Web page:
Microvascular function in non-dippers: potential involvement of the salt sensitivity biomarker, marinobufagenin-the African-PREDICT study
Schutte, Aletta E.
Bagrov, Alexei Y.
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Suppressed nighttime blood pressure dipping is associated with salt sensitivity and may increase the hemodynamic load on the microvasculature. The mechanism remains unknown whereby salt sensitivity may increase the cardiovascular risk of non-dippers. Marinobufagenin, a novel steroidal biomarker, is associated with salt sensitivity and other cardiovascular risk factors independent of blood pressure. The authors investigated whether microvascular function in non-dippers is associated with marinobufagenin. The authors included 220 dippers and 154 non-dippers (aged 20-30 years) from the African-PREDICT study, with complete 24-hour urinary marinobufagenin and sodium data. The authors determined dipping status using 24-hour blood pressure monitoring and defined nighttime non-dipping <10%. The authors measured microvascular reactivity as retinal artery dilation in response to light flicker provocation. Young healthy non-dippers and dippers presented with similar peak retinal artery dilation, urinary sodium, and MBG excretion (P > .05). However, only in non-dippers did peak retinal artery dilation relate negatively to marinobufagenin excretion after single (r = -0.20; P = .012), partial (r = -0.23; P = .004), and multivariate-adjusted regression analyses (Adj. R2 = 0.34; β = -0.26; P < .001). The authors also noted a relationship between peak artery dilation and estimated salt intake (Adj. R2 = 0.30; β = -0.14; P = .051), but it was lost upon inclusion of marinobufagenin (Adj. R2 = 0.33; β = -0.015; P = .86). No relationship between microvascular reactivity and marinobufagenin was evident in dippers (P = .77). Marinobufagenin, representing salt sensitivity, may be involved in early microvascular functional changes in young non-dippers and thus contributes to the development of hypertension and cardiovascular disease later in life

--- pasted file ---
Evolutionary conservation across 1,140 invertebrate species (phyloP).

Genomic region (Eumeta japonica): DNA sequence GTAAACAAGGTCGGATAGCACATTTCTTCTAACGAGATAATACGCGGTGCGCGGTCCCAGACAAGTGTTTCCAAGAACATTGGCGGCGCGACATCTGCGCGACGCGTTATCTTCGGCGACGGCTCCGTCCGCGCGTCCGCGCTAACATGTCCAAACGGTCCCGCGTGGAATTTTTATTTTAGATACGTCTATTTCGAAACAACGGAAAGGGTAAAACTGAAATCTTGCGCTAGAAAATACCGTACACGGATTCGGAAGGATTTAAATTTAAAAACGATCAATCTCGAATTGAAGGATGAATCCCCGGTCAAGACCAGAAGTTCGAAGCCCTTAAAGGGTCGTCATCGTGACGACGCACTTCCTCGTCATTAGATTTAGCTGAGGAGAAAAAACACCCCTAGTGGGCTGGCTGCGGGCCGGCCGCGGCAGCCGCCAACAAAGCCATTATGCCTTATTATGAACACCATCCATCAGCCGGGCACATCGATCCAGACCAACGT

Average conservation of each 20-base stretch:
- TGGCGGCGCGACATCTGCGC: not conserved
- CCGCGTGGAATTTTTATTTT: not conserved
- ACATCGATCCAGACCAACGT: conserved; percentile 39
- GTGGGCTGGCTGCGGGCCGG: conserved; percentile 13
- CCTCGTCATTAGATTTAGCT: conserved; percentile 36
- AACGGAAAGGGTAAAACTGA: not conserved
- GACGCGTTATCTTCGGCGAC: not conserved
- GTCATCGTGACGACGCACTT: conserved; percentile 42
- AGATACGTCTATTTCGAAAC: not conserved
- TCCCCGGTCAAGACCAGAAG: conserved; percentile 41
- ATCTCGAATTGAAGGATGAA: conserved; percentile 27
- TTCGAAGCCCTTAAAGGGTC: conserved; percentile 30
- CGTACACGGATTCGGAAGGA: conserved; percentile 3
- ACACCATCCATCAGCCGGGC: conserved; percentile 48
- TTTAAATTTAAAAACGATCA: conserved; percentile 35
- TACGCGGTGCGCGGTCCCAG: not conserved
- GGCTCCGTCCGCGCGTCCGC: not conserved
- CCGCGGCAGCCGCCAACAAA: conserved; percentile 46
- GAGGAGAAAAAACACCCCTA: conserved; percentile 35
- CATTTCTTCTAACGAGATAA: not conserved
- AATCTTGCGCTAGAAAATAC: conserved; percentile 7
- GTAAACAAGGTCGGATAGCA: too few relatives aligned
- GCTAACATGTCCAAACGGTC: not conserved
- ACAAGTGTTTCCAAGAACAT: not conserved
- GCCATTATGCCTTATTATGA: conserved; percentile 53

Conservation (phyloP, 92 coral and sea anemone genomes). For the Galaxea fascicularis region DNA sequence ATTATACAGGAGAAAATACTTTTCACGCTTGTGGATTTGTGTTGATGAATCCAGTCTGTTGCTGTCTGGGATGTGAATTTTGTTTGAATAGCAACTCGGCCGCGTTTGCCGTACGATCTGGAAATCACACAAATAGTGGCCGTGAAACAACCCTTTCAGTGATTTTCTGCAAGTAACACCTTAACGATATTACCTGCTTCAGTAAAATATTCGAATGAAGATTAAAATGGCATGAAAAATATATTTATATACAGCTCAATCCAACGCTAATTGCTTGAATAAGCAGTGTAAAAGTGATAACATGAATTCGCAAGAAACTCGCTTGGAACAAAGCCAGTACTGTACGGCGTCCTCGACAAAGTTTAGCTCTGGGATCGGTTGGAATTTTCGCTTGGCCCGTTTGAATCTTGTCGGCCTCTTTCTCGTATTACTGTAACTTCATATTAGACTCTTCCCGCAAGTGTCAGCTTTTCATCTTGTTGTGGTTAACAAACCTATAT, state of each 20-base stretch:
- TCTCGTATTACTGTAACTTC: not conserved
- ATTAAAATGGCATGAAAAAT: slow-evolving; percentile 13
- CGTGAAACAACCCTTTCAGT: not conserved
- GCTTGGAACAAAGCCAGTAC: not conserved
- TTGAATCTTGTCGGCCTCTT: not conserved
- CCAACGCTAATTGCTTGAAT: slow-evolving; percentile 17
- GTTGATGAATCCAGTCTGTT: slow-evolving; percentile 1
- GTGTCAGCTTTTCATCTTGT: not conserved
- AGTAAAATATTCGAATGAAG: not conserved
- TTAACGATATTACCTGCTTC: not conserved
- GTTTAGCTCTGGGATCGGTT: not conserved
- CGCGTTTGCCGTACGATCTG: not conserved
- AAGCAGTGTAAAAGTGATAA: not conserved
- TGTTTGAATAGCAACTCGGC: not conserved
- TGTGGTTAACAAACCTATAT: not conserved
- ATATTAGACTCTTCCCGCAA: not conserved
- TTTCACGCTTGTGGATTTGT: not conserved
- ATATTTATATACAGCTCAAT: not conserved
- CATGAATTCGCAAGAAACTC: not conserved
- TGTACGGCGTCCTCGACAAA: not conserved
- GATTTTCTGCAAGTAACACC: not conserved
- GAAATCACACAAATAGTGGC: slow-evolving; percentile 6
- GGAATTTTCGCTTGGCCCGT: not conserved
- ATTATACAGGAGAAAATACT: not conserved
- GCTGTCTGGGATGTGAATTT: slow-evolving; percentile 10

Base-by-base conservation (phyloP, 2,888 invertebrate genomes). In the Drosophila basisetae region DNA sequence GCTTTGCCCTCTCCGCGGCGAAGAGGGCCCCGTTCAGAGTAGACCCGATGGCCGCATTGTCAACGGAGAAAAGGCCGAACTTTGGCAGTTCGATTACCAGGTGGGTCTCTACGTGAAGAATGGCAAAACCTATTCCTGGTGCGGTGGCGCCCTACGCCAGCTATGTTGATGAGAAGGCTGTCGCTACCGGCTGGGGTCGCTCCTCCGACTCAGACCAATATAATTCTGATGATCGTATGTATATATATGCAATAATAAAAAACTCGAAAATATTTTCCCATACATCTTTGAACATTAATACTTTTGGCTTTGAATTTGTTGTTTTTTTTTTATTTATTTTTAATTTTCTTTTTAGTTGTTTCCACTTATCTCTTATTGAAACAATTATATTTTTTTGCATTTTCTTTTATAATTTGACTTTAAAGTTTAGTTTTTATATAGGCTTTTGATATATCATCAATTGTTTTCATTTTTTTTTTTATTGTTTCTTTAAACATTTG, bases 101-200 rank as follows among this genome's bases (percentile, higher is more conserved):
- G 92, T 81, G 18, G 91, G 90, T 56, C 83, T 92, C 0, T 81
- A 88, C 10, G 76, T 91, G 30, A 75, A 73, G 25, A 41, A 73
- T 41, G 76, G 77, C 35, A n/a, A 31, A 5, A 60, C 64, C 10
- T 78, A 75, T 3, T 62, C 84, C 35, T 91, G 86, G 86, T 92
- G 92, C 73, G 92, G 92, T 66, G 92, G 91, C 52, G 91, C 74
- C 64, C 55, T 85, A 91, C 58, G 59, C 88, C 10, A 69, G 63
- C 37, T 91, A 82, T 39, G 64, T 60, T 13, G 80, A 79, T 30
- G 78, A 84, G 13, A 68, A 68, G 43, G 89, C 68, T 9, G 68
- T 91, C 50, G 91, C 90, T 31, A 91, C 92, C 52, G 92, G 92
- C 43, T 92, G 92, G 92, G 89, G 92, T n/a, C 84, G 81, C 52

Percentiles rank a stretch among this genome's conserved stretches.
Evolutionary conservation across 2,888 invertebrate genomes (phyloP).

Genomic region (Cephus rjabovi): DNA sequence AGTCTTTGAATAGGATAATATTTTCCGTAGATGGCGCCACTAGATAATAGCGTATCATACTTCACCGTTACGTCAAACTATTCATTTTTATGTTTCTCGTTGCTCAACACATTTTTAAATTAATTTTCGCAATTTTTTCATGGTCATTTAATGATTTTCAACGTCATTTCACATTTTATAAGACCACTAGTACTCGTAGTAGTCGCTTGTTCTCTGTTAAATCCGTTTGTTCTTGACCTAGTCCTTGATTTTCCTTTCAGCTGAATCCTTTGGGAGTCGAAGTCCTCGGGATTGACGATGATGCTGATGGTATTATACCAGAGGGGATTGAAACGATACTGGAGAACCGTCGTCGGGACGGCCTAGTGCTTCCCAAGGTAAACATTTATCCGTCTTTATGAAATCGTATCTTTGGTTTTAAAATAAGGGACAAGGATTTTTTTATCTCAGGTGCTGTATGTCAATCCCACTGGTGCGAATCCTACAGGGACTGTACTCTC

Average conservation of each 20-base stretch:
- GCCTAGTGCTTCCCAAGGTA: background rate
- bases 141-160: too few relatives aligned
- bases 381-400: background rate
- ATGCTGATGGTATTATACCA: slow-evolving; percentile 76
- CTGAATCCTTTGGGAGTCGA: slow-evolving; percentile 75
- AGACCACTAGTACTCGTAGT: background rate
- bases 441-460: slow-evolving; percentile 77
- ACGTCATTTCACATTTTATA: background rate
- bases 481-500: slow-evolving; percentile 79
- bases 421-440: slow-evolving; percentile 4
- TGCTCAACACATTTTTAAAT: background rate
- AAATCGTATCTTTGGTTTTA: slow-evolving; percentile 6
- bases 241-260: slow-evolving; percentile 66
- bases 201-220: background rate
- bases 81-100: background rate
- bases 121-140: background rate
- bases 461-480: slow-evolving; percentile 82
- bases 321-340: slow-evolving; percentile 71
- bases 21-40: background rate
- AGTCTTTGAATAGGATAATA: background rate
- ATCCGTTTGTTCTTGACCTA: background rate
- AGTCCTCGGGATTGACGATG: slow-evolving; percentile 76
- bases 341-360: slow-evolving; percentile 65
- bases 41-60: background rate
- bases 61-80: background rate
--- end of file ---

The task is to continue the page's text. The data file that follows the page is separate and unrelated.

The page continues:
- Faculty of Health Sciences